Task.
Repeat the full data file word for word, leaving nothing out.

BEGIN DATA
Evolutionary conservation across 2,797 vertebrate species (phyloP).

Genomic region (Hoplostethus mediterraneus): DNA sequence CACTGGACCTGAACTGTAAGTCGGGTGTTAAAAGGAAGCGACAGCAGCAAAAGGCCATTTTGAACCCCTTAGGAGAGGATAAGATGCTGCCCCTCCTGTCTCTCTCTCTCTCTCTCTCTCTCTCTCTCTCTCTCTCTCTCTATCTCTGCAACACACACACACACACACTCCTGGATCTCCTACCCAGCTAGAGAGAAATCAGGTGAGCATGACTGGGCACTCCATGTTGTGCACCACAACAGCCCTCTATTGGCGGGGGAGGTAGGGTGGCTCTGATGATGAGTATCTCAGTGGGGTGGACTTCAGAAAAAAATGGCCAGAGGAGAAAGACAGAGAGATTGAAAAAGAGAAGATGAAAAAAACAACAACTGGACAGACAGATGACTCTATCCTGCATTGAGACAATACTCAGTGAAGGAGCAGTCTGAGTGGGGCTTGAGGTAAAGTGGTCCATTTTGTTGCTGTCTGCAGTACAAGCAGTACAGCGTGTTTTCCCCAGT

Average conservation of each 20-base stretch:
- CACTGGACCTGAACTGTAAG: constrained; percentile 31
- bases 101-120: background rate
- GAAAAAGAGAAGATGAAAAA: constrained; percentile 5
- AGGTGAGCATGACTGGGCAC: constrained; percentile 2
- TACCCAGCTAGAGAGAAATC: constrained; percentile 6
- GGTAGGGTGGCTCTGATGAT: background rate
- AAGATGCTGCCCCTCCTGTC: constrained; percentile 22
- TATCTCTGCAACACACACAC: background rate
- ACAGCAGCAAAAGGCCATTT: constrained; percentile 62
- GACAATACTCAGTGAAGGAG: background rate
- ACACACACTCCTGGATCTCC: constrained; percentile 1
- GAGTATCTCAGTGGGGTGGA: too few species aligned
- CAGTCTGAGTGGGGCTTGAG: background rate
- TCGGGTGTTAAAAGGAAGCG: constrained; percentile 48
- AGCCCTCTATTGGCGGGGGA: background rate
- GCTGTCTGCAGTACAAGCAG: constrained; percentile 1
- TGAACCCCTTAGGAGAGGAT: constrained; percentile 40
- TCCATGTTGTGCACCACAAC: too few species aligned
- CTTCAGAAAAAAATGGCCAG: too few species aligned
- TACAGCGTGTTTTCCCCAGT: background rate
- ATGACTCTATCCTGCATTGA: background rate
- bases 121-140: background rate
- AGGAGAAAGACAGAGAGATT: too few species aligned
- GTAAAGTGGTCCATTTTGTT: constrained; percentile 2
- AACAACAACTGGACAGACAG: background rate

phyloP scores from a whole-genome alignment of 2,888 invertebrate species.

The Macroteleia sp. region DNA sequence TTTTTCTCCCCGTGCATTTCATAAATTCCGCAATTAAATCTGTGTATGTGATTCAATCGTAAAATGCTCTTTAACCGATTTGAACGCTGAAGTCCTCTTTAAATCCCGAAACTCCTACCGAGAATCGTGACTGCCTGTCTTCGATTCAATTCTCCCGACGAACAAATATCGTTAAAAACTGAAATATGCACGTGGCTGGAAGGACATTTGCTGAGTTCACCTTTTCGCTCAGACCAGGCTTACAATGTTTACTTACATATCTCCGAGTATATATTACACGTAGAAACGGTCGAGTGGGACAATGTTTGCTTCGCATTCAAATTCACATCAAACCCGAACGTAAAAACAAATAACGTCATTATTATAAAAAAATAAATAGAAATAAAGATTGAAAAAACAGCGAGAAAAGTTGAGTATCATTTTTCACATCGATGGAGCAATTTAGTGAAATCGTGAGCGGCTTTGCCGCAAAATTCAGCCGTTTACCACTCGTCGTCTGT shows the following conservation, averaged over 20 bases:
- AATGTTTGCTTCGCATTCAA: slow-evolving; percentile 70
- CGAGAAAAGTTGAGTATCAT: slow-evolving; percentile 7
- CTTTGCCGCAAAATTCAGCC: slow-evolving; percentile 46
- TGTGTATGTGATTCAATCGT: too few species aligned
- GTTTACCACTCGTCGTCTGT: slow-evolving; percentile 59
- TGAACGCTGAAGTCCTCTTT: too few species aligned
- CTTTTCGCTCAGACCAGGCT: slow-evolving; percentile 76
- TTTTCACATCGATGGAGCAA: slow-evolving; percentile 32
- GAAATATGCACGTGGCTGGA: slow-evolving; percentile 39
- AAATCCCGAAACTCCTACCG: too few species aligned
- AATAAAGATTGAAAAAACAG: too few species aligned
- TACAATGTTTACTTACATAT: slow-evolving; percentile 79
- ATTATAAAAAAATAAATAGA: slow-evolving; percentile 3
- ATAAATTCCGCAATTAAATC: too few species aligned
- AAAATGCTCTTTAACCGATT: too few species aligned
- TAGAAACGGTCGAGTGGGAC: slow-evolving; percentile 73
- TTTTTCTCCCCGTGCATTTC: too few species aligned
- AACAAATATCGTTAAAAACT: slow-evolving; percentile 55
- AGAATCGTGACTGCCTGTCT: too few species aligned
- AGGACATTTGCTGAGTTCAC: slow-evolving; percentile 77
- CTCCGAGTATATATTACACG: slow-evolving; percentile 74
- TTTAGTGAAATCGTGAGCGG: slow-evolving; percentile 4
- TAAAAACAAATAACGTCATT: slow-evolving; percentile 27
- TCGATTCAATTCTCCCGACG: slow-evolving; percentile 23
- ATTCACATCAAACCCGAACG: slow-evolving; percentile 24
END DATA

Evolutionary conservation across 2,797 vertebrate species (phyloP).

Genomic region (Hoplostethus mediterraneus): DNA sequence CACTGGACCTGAACTGTAAGTCGGGTGTTAAAAGGAAGCGACAGCAGCAAAAGGCCATTTTGAACCCCTTAGGAGAGGATAAGATGCTGCCCCTCCTGTCTCTCTCTCTCTCTCTCTCTCTCTCTCTCTCTCTCTCTCTCTATCTCTGCAACACACACACACACACACTCCTGGATCTCCTACCCAGCTAGAGAGAAATCAGGTGAGCATGACTGGGCACTCCATGTTGTGCACCACAACAGCCCTCTATTGGCGGGGGAGGTAGGGTGGCTCTGATGATGAGTATCTCAGTGGGGTGGACTTCAGAAAAAAATGGCCAGAGGAGAAAGACAGAGAGATTGAAAAAGAGAAGATGAAAAAAACAACAACTGGACAGACAGATGACTCTATCCTGCATTGAGACAATACTCAGTGAAGGAGCAGTCTGAGTGGGGCTTGAGGTAAAGTGGTCCATTTTGTTGCTGTCTGCAGTACAAGCAGTACAGCGTGTTTTCCCCAGT

Average conservation of each 20-base stretch:
- CACTGGACCTGAACTGTAAG: constrained; percentile 31
- bases 101-120: background rate
- GAAAAAGAGAAGATGAAAAA: constrained; percentile 5
- AGGTGAGCATGACTGGGCAC: constrained; percentile 2
- TACCCAGCTAGAGAGAAATC: constrained; percentile 6
- GGTAGGGTGGCTCTGATGAT: background rate
- AAGATGCTGCCCCTCCTGTC: constrained; percentile 22
- TATCTCTGCAACACACACAC: background rate
- ACAGCAGCAAAAGGCCATTT: constrained; percentile 62
- GACAATACTCAGTGAAGGAG: background rate
- ACACACACTCCTGGATCTCC: constrained; percentile 1
- GAGTATCTCAGTGGGGTGGA: too few species aligned
- CAGTCTGAGTGGGGCTTGAG: background rate
- TCGGGTGTTAAAAGGAAGCG: constrained; percentile 48
- AGCCCTCTATTGGCGGGGGA: background rate
- GCTGTCTGCAGTACAAGCAG: constrained; percentile 1
- TGAACCCCTTAGGAGAGGAT: constrained; percentile 40
- TCCATGTTGTGCACCACAAC: too few species aligned
- CTTCAGAAAAAAATGGCCAG: too few species aligned
- TACAGCGTGTTTTCCCCAGT: background rate
- ATGACTCTATCCTGCATTGA: background rate
- bases 121-140: background rate
- AGGAGAAAGACAGAGAGATT: too few species aligned
- GTAAAGTGGTCCATTTTGTT: constrained; percentile 2
- AACAACAACTGGACAGACAG: background rate

phyloP scores from a whole-genome alignment of 2,888 invertebrate species.

The Macroteleia sp. region DNA sequence TTTTTCTCCCCGTGCATTTCATAAATTCCGCAATTAAATCTGTGTATGTGATTCAATCGTAAAATGCTCTTTAACCGATTTGAACGCTGAAGTCCTCTTTAAATCCCGAAACTCCTACCGAGAATCGTGACTGCCTGTCTTCGATTCAATTCTCCCGACGAACAAATATCGTTAAAAACTGAAATATGCACGTGGCTGGAAGGACATTTGCTGAGTTCACCTTTTCGCTCAGACCAGGCTTACAATGTTTACTTACATATCTCCGAGTATATATTACACGTAGAAACGGTCGAGTGGGACAATGTTTGCTTCGCATTCAAATTCACATCAAACCCGAACGTAAAAACAAATAACGTCATTATTATAAAAAAATAAATAGAAATAAAGATTGAAAAAACAGCGAGAAAAGTTGAGTATCATTTTTCACATCGATGGAGCAATTTAGTGAAATCGTGAGCGGCTTTGCCGCAAAATTCAGCCGTTTACCACTCGTCGTCTGT shows the following conservation, averaged over 20 bases:
- AATGTTTGCTTCGCATTCAA: slow-evolving; percentile 70
- CGAGAAAAGTTGAGTATCAT: slow-evolving; percentile 7
- CTTTGCCGCAAAATTCAGCC: slow-evolving; percentile 46
- TGTGTATGTGATTCAATCGT: too few species aligned
- GTTTACCACTCGTCGTCTGT: slow-evolving; percentile 59
- TGAACGCTGAAGTCCTCTTT: too few species aligned
- CTTTTCGCTCAGACCAGGCT: slow-evolving; percentile 76
- TTTTCACATCGATGGAGCAA: slow-evolving; percentile 32
- GAAATATGCACGTGGCTGGA: slow-evolving; percentile 39
- AAATCCCGAAACTCCTACCG: too few species aligned
- AATAAAGATTGAAAAAACAG: too few species aligned
- TACAATGTTTACTTACATAT: slow-evolving; percentile 79
- ATTATAAAAAAATAAATAGA: slow-evolving; percentile 3
- ATAAATTCCGCAATTAAATC: too few species aligned
- AAAATGCTCTTTAACCGATT: too few species aligned
- TAGAAACGGTCGAGTGGGAC: slow-evolving; percentile 73
- TTTTTCTCCCCGTGCATTTC: too few species aligned
- AACAAATATCGTTAAAAACT: slow-evolving; percentile 55
- AGAATCGTGACTGCCTGTCT: too few species aligned
- AGGACATTTGCTGAGTTCAC: slow-evolving; percentile 77
- CTCCGAGTATATATTACACG: slow-evolving; percentile 74
- TTTAGTGAAATCGTGAGCGG: slow-evolving; percentile 4
- TAAAAACAAATAACGTCATT: slow-evolving; percentile 27
- TCGATTCAATTCTCCCGACG: slow-evolving; percentile 23
- ATTCACATCAAACCCGAACG: slow-evolving; percentile 24